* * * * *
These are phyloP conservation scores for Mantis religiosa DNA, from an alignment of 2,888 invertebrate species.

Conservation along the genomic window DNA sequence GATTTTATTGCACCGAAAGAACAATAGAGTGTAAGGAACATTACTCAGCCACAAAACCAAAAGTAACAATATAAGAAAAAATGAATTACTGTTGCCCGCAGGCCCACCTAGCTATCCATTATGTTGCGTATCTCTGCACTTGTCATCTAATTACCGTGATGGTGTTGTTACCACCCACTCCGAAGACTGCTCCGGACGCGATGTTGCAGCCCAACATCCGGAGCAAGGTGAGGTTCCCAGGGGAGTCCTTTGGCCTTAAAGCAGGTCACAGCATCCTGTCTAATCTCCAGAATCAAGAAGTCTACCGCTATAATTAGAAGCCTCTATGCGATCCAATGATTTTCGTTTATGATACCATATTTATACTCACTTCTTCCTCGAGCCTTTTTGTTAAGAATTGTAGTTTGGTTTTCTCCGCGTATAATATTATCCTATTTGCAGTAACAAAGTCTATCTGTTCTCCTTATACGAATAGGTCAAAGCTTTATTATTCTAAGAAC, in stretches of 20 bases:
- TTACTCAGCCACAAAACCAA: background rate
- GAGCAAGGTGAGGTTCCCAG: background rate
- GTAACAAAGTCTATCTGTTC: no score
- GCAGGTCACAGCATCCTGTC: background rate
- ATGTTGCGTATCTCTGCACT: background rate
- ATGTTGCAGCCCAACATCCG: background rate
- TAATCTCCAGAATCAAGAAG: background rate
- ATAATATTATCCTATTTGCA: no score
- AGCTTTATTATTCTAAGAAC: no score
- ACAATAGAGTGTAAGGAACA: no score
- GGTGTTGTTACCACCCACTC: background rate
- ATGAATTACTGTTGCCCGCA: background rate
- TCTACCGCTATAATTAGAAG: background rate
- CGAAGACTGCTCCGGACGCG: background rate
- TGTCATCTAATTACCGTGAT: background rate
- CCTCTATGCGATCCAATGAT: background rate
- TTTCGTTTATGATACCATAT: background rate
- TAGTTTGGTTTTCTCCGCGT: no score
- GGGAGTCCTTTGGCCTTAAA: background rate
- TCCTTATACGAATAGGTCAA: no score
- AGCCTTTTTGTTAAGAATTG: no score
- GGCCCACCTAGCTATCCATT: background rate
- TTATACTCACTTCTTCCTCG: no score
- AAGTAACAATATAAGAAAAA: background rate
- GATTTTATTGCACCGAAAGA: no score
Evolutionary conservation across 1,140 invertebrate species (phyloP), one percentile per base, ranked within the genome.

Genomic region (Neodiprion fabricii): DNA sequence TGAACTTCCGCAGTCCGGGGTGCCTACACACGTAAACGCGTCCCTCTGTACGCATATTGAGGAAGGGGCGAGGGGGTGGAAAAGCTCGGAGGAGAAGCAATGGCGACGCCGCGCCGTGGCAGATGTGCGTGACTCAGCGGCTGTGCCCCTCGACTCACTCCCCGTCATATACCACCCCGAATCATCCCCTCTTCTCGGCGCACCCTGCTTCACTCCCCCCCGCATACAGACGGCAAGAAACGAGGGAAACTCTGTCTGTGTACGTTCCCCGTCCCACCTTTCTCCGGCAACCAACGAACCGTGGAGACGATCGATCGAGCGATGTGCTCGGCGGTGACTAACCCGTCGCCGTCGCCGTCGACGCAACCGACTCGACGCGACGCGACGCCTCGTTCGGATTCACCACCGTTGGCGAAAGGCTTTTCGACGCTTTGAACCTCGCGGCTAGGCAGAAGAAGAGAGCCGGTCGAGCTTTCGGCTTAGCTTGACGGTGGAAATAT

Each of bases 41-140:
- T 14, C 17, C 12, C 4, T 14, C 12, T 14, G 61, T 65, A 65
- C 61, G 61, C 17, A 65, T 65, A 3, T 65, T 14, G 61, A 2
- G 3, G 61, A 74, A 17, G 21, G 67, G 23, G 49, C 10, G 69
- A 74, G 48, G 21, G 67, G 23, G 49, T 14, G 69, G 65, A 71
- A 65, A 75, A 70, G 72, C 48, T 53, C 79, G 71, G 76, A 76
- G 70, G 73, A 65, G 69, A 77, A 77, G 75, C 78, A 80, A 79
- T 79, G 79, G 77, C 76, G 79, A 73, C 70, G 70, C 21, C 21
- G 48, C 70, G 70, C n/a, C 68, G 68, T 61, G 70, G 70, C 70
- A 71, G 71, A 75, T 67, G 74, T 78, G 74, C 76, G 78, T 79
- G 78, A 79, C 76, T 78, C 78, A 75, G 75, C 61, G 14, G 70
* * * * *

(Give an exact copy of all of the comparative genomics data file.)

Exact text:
These are phyloP conservation scores for Mantis religiosa DNA, from an alignment of 2,888 invertebrate species.

Conservation along the genomic window DNA sequence GATTTTATTGCACCGAAAGAACAATAGAGTGTAAGGAACATTACTCAGCCACAAAACCAAAAGTAACAATATAAGAAAAAATGAATTACTGTTGCCCGCAGGCCCACCTAGCTATCCATTATGTTGCGTATCTCTGCACTTGTCATCTAATTACCGTGATGGTGTTGTTACCACCCACTCCGAAGACTGCTCCGGACGCGATGTTGCAGCCCAACATCCGGAGCAAGGTGAGGTTCCCAGGGGAGTCCTTTGGCCTTAAAGCAGGTCACAGCATCCTGTCTAATCTCCAGAATCAAGAAGTCTACCGCTATAATTAGAAGCCTCTATGCGATCCAATGATTTTCGTTTATGATACCATATTTATACTCACTTCTTCCTCGAGCCTTTTTGTTAAGAATTGTAGTTTGGTTTTCTCCGCGTATAATATTATCCTATTTGCAGTAACAAAGTCTATCTGTTCTCCTTATACGAATAGGTCAAAGCTTTATTATTCTAAGAAC, in stretches of 20 bases:
- TTACTCAGCCACAAAACCAA: background rate
- GAGCAAGGTGAGGTTCCCAG: background rate
- GTAACAAAGTCTATCTGTTC: no score
- GCAGGTCACAGCATCCTGTC: background rate
- ATGTTGCGTATCTCTGCACT: background rate
- ATGTTGCAGCCCAACATCCG: background rate
- TAATCTCCAGAATCAAGAAG: background rate
- ATAATATTATCCTATTTGCA: no score
- AGCTTTATTATTCTAAGAAC: no score
- ACAATAGAGTGTAAGGAACA: no score
- GGTGTTGTTACCACCCACTC: background rate
- ATGAATTACTGTTGCCCGCA: background rate
- TCTACCGCTATAATTAGAAG: background rate
- CGAAGACTGCTCCGGACGCG: background rate
- TGTCATCTAATTACCGTGAT: background rate
- CCTCTATGCGATCCAATGAT: background rate
- TTTCGTTTATGATACCATAT: background rate
- TAGTTTGGTTTTCTCCGCGT: no score
- GGGAGTCCTTTGGCCTTAAA: background rate
- TCCTTATACGAATAGGTCAA: no score
- AGCCTTTTTGTTAAGAATTG: no score
- GGCCCACCTAGCTATCCATT: background rate
- TTATACTCACTTCTTCCTCG: no score
- AAGTAACAATATAAGAAAAA: background rate
- GATTTTATTGCACCGAAAGA: no score
Evolutionary conservation across 1,140 invertebrate species (phyloP), one percentile per base, ranked within the genome.

Genomic region (Neodiprion fabricii): DNA sequence TGAACTTCCGCAGTCCGGGGTGCCTACACACGTAAACGCGTCCCTCTGTACGCATATTGAGGAAGGGGCGAGGGGGTGGAAAAGCTCGGAGGAGAAGCAATGGCGACGCCGCGCCGTGGCAGATGTGCGTGACTCAGCGGCTGTGCCCCTCGACTCACTCCCCGTCATATACCACCCCGAATCATCCCCTCTTCTCGGCGCACCCTGCTTCACTCCCCCCCGCATACAGACGGCAAGAAACGAGGGAAACTCTGTCTGTGTACGTTCCCCGTCCCACCTTTCTCCGGCAACCAACGAACCGTGGAGACGATCGATCGAGCGATGTGCTCGGCGGTGACTAACCCGTCGCCGTCGCCGTCGACGCAACCGACTCGACGCGACGCGACGCCTCGTTCGGATTCACCACCGTTGGCGAAAGGCTTTTCGACGCTTTGAACCTCGCGGCTAGGCAGAAGAAGAGAGCCGGTCGAGCTTTCGGCTTAGCTTGACGGTGGAAATAT

Each of bases 41-140:
- T 14, C 17, C 12, C 4, T 14, C 12, T 14, G 61, T 65, A 65
- C 61, G 61, C 17, A 65, T 65, A 3, T 65, T 14, G 61, A 2
- G 3, G 61, A 74, A 17, G 21, G 67, G 23, G 49, C 10, G 69
- A 74, G 48, G 21, G 67, G 23, G 49, T 14, G 69, G 65, A 71
- A 65, A 75, A 70, G 72, C 48, T 53, C 79, G 71, G 76, A 76
- G 70, G 73, A 65, G 69, A 77, A 77, G 75, C 78, A 80, A 79
- T 79, G 79, G 77, C 76, G 79, A 73, C 70, G 70, C 21, C 21
- G 48, C 70, G 70, C n/a, C 68, G 68, T 61, G 70, G 70, C 70
- A 71, G 71, A 75, T 67, G 74, T 78, G 74, C 76, G 78, T 79
- G 78, A 79, C 76, T 78, C 78, A 75, G 75, C 61, G 14, G 70